Foxconn Chief Accuses Microsoft of ‘Bullying’ Over Patent Lawsuit
The head of Hon Hai Precision Industry Co. Ltd. has trashed a patent lawsuit filed by Microsoft against the company, accusing the tech giant of “scapegoating” it.
Microsoft Corp. on Friday filed suit in a California federal court against the Taiwan contract manufacturer and parent company of the better-known Foxconn, alleging it did not comply with a 2013 agreement to make royalties payments. Microsoft is demanding royalty reports and a review of Hon Hai’s books.
Microsoft alleges Foxconn submitted an inaccurate royalties report in 2014, and issued no reports and paid no royalties for the past four years, Axios reported.
But Hon Hai founder and Chief Executive Terry Gou responded in a defiant media briefing (link in Chinese) on Tuesday, claiming his company wouldn’t have to “pay a dime” because as a manufacturing contractor it was not subject to licensing fees for patents.
“Microsoft is resting on its laurels, hoping to extend its hegemony from the PC era,” said Gou. “I have a lot of sympathy for it.”
Hon Hai says Microsoft’s real target is its Hong Kong-listed subsidiary, FIH Mobile Ltd, an Android smartphone assembler for major vendors such as China’s Huawei Technologies Co. Ltd.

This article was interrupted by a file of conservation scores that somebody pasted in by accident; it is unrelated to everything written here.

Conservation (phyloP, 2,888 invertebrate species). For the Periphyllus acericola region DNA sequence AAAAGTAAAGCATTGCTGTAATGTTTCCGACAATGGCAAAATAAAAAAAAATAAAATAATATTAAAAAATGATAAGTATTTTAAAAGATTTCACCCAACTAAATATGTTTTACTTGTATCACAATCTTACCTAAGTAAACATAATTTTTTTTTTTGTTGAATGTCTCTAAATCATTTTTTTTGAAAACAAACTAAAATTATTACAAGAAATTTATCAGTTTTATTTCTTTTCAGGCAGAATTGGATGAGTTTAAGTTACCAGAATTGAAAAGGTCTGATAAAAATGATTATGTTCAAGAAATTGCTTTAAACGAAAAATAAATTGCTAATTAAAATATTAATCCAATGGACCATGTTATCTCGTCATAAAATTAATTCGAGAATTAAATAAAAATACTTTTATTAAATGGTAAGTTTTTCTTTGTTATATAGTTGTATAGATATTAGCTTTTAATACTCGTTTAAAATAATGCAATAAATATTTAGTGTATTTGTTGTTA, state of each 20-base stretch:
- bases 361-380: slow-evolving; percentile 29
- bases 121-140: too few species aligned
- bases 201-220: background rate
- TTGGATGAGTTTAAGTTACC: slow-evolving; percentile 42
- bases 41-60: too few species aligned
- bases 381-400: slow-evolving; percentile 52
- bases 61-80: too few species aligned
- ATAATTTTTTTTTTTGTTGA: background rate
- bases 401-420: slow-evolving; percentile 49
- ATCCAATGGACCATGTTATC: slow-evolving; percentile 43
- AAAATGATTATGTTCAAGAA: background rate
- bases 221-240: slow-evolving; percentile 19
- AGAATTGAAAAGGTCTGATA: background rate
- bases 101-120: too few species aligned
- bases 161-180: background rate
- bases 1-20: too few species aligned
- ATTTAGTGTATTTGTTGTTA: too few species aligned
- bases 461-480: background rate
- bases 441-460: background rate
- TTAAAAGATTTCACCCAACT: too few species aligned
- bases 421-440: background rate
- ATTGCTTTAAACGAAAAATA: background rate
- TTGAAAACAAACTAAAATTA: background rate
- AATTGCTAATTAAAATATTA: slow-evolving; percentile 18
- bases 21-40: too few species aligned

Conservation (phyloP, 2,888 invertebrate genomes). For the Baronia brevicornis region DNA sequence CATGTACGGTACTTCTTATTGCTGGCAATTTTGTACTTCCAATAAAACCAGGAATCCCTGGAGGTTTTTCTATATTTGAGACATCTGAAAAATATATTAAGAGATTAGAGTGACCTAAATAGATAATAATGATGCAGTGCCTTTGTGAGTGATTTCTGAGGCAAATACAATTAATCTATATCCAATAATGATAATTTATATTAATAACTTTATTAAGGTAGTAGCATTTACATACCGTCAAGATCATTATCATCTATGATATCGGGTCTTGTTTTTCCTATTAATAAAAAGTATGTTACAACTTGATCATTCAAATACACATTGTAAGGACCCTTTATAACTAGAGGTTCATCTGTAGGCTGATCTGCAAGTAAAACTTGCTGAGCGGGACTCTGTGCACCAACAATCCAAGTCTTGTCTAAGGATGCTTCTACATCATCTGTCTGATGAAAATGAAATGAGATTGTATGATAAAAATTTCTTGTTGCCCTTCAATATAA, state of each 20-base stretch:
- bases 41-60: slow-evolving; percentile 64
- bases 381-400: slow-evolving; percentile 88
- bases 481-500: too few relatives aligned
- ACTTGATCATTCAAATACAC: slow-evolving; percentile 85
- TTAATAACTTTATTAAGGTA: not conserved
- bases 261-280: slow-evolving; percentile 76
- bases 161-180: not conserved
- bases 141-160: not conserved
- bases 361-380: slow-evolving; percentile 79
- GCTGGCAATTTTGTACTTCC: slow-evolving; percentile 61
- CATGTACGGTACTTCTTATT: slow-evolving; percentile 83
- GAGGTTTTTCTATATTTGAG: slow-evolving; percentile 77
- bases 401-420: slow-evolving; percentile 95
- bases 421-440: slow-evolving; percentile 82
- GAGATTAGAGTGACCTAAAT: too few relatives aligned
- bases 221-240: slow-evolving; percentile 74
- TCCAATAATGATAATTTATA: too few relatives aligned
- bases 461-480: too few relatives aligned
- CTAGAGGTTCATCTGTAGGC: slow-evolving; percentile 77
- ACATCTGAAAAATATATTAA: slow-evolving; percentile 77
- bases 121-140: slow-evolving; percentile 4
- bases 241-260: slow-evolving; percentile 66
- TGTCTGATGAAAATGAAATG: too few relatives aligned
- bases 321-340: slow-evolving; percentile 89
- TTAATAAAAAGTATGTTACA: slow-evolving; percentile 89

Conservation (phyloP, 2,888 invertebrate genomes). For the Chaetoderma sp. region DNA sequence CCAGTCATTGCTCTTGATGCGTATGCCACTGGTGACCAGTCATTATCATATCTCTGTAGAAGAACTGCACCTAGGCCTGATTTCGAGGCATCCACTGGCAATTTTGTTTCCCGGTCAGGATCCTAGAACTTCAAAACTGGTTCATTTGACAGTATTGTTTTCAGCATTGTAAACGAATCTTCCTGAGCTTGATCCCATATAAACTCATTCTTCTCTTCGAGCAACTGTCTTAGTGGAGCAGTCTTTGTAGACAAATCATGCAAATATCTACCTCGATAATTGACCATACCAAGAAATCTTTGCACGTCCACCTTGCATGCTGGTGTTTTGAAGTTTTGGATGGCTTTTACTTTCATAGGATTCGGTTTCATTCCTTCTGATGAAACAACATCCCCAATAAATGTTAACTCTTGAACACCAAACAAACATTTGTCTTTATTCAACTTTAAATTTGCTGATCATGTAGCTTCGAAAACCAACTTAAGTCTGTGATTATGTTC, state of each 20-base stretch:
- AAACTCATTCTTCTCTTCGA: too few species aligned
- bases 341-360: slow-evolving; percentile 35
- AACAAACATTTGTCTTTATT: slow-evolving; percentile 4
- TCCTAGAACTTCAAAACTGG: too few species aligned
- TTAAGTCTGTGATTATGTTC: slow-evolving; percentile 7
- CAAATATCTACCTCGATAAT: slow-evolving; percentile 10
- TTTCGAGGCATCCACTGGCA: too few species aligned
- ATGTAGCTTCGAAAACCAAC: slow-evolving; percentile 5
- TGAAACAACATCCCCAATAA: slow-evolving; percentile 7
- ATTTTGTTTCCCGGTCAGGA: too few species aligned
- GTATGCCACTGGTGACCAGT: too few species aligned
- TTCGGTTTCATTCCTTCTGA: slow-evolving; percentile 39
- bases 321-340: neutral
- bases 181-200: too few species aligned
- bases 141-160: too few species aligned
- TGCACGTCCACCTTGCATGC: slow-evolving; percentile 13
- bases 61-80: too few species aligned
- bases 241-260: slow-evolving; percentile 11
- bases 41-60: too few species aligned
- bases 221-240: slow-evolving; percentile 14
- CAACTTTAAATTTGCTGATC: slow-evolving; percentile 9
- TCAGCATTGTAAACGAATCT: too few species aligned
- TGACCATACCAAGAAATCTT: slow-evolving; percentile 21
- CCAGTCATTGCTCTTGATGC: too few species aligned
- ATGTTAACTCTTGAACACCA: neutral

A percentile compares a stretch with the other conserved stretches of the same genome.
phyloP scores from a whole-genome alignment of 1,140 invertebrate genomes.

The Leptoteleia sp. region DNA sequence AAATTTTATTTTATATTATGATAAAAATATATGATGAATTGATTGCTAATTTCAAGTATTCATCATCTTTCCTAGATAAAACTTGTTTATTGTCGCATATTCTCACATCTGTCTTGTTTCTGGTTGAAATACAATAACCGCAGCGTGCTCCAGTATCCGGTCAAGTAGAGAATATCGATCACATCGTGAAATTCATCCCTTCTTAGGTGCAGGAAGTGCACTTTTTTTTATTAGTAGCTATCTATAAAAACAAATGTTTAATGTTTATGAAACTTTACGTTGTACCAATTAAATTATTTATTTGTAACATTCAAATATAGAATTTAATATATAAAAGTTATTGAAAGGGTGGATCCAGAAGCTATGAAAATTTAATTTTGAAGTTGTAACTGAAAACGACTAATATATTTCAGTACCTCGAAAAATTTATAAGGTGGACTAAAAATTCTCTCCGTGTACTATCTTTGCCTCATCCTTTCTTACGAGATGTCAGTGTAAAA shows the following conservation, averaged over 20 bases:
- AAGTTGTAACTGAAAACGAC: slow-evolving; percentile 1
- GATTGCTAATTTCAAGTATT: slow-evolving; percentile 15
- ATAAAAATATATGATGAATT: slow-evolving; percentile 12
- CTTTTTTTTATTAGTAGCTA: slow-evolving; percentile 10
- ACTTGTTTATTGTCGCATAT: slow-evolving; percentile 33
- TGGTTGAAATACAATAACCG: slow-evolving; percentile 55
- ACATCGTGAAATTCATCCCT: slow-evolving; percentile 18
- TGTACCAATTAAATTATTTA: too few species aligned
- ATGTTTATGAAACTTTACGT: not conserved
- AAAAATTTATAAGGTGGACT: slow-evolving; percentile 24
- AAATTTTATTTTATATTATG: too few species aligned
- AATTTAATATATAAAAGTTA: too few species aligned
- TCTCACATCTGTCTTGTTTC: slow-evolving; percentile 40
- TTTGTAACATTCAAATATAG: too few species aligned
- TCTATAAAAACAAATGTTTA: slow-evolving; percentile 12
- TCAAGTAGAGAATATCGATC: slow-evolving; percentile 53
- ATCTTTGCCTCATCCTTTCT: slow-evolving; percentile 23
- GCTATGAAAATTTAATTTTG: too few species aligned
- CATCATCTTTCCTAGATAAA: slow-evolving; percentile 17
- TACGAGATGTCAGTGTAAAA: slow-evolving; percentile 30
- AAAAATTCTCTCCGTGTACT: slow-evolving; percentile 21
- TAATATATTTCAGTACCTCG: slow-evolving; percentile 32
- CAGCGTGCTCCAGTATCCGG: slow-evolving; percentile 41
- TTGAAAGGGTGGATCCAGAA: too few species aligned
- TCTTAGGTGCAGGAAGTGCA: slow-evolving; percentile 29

“Hon Hai has become a scapegoat… [in] a commercial war between two American firms — Microsoft and Google,” said Gou, alleging that the Google-owned Android may have violated Microsoft’s patents.
Gou accused Microsoft of “bullying” Taiwan companies, and said it dared not sue Chinese mainland companies for fear of being boycotted.
In a statement cited by multiple media outlets, Microsoft said the legal action was taken to force Hon Hai to open its books in accordance with a contract they signed in 2013.
“Our working relationship with Hon Hai is important, and we are working to resolve our disagreement,” the company said.
It is not the first time Hon Hai has been involved in a patent lawsuit. In 2017, it was sued by U.S. chip-maker Qualcomm for royalties on iPhone patents. And in 2011 Microsoft filed a similar suit accusing a Hon Hai unit manufacturing e-readers for Barnes & Noble of patent infringement.
Tang Xiangyang, a lawyer at Guangzhou-based Yingke Law Firm, said if Hon Hai loses the legal fight, it is the company’s clients, not Hon Hai, that will have to pay the penalty.
Contact reporter Mo Yelin (firstname.lastname@example.org)
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